Nashville, Tenn, Average Joes Entertainment, in conjunction with Scatter Records, announced the official release date for The Music Inside: A Collaboration Dedicated to Waylon Jennings, Volume II. The album will be available for pre-sale purchase digitally on January 24, 2012, with availability at retail starting on February 7, 2012.
The eleven-track album, and the second of a three volume series dedicated to the late Waylon Jennings, features country music artists performing the hit songs that made Jennings a household name. The Music Inside, Volume II boasts a solid lineup of artists each of who were heavily influenced by Jennings’ legacy. The lineup for Volume II includes Dierks Bentley, Justin Moore, Hank Williams Jr., Jessi Colter, Montgomery Gentry, Jewel, Jack Ingram, Colt Ford, Josh Thompson, Pat Green and Wyatt McCubbin.
“I feel like this project could very likely break another sound barrier,” says Jessi Colter. “Waylon was so original. For his songs to be sang by other people and to take me somewhere else is not an easy task.”
Recording for the three volume series started over three-and-a-half years ago, and has been a labor of love for Jennings’ widow Jessi Colter; son Shooter Jennings; and guitarist Reggie Young. They, along with producer Witt Stewart, have assembled a star-studded roster of artists to pay tribute to Jennings and highlight his undeniable musical and cultural influence.
Colter adds, “I’ve been pleasantly surprised of the fact that the people involved chose to make the songs their own. They add something to it and to me that’s what makes it interesting. They made it their own because they could never walk in Waylon’s tracks. They’d be stepping in holes.”
Waylon Jennings is recognized as one of the key players of country music’s ‘outlaw’ movement. Jennings was in good company with fellow artists of his time including Johnny Cash, Willie Nelson, Merle Haggard and Kris Kristofferson. They were the musical talents who defined a new genre of music with rebellious attitudes, which, in turn, translated over into their music. The ‘outlaw’ rebellion denied Nashville’s straight-laced model and brought the era of whiskey-drinkin,’ bar brawlin,’ woman lovin,’ country music to the forefront.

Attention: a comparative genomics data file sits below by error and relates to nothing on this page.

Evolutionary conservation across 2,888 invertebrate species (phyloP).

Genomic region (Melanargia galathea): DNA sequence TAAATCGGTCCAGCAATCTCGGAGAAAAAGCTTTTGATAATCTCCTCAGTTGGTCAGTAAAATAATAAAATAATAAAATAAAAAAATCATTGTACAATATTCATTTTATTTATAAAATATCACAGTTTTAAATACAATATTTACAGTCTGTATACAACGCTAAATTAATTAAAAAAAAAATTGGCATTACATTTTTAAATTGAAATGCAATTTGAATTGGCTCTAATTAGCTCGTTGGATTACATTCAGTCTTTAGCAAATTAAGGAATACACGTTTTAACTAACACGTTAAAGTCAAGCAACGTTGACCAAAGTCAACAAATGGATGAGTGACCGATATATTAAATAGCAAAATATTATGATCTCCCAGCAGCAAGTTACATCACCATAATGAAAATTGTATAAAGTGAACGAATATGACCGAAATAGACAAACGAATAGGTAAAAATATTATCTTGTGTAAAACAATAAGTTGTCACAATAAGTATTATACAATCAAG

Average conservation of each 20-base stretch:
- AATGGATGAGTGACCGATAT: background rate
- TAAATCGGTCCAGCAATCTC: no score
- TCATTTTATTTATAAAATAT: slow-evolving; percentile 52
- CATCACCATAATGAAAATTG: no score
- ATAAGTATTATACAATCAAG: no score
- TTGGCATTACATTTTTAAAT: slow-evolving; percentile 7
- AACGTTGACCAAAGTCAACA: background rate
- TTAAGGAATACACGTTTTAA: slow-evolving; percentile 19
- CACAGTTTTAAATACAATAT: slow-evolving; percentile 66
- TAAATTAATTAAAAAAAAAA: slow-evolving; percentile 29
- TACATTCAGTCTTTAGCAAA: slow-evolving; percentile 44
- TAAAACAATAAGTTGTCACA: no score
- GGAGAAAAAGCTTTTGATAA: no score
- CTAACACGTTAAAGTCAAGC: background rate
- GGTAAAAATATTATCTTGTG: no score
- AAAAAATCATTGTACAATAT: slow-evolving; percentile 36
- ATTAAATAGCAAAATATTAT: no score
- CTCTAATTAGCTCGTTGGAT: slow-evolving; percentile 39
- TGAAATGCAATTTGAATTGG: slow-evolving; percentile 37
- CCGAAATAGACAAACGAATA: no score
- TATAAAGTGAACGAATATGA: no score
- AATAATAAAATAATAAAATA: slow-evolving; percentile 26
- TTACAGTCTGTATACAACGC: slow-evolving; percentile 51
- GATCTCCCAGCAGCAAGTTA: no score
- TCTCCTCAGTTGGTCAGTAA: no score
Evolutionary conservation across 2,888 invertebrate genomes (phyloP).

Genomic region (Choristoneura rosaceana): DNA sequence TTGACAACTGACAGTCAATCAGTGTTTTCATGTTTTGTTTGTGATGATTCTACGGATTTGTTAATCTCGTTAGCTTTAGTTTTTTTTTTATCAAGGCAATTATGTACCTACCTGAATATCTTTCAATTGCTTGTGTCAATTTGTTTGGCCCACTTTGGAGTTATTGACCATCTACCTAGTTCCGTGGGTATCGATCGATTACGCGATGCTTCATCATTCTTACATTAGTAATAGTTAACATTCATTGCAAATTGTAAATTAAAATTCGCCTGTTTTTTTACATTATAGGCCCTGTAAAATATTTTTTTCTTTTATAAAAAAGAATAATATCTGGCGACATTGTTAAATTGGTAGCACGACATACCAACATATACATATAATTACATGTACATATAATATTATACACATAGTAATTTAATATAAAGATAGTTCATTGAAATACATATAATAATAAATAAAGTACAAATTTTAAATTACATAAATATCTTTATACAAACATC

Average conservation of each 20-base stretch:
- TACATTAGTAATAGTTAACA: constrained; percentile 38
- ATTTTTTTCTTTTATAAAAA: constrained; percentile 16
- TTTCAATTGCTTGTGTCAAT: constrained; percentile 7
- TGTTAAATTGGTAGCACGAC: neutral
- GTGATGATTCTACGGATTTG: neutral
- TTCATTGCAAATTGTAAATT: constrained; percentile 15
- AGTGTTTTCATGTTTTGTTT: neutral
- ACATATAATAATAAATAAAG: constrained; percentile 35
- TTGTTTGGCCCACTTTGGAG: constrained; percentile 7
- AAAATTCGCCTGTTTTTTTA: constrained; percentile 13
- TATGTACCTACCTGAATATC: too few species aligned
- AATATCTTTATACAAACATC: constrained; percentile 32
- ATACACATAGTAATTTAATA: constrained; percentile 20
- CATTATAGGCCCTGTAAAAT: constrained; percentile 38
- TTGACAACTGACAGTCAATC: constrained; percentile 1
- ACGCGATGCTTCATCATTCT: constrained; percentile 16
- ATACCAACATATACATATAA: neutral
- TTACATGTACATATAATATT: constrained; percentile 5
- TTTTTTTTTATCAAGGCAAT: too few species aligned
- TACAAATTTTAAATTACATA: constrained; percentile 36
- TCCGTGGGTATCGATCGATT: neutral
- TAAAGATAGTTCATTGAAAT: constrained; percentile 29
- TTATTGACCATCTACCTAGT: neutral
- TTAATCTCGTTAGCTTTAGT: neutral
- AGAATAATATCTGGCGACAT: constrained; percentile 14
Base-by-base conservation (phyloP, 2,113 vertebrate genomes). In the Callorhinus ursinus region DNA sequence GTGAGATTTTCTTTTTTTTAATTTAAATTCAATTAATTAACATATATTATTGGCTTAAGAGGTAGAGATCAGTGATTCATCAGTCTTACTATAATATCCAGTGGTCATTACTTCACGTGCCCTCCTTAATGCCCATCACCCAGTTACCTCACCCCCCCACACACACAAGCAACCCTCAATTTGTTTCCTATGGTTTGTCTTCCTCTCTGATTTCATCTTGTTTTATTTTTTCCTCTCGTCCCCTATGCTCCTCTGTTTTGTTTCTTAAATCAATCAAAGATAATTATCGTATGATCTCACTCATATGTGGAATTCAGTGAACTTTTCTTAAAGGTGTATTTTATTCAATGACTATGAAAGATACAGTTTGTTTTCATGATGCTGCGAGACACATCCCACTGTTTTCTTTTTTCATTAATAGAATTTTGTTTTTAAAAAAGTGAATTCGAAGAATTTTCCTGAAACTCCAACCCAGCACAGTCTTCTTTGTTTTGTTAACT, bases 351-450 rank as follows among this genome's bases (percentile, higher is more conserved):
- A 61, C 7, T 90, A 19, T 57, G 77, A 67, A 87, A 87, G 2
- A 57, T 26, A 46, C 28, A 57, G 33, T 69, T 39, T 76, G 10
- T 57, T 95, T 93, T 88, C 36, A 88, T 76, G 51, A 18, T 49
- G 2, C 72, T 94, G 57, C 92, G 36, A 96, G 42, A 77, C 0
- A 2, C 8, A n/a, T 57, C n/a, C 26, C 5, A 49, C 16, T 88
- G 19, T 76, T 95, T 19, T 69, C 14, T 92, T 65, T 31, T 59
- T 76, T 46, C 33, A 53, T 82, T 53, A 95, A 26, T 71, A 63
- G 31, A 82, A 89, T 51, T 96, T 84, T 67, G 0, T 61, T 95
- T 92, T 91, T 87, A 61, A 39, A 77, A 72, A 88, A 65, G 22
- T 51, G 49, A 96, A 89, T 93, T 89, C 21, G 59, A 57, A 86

The Music Inside: A Collaboration Dedicated to Waylon Jennings, Volume I, was released last year and available now.
The Music Inside: A Collaboration Dedicated to Waylon Jennings, Volume II Track Listing:
1) Lonesome, On’ry and Mean – Dierks Bentley
2) Waymore’s Blues – Hank Williams Jr.
3) Good Ol’ Boys – Montgomery Gentry
4) I Ain’t Livin’ Long Like This – Justin Moore
5) Bob Wills Is Still The King – Jack Ingram
6) Only Daddy That’ll Walk The Line – Colt Ford
7) Rainy Day Woman – Pat Green
8) Love of the Common People – Josh Thompson
9) Mama – Jessi Colter
10) Dreaming My Dreams With You – Jewel
11) A Long Time Ago – Wyatt McCubbin (BONUS TRACK)
For a review copy of The Music Inside: Waylon Volume II email: firstname.lastname@example.org
For Average Joes Entertainment:
For The Music Inside: Waylon Volume II:
Absolute Publicity, Inc
Don Murry Grubbs / email@example.com
Some of you reading this are not old enough to remember that when you picked up your phone at home, there may be someone talking already on the line. This was called a party line instead of a private line. Sometimes on a party line as many as 3 or 4 homes all shared the same phone line and none of your conversations were guaranteed private. If the line was clear you did not hear a dial tone. Instead an operator said, “Number please.” You then proceeded to give her a phone number to call for you. Now we have the smart phone and amongst other features it has voice recognition. Now we say the likes of, “Call Frans,” and the smart phone connects you to the phone number you have programmed into your contacts for this person named Frans. So we started out by telling the operator who to call for us and now we are telling the phone itself who to call. Pretty smart don’t you think? I don’t have the space in this article to list all the other things a smart phone has as features. I do want to make the point however that the smart phone is only as smart as the person who is using it. I recently asked one of my clients if she had a smart phone. She quickly replied, “No I’m not smart enough.”
The Bradford Files supplied by Keith Bradford Nashville Tennessee. Email Keith at firstname.lastname@example.org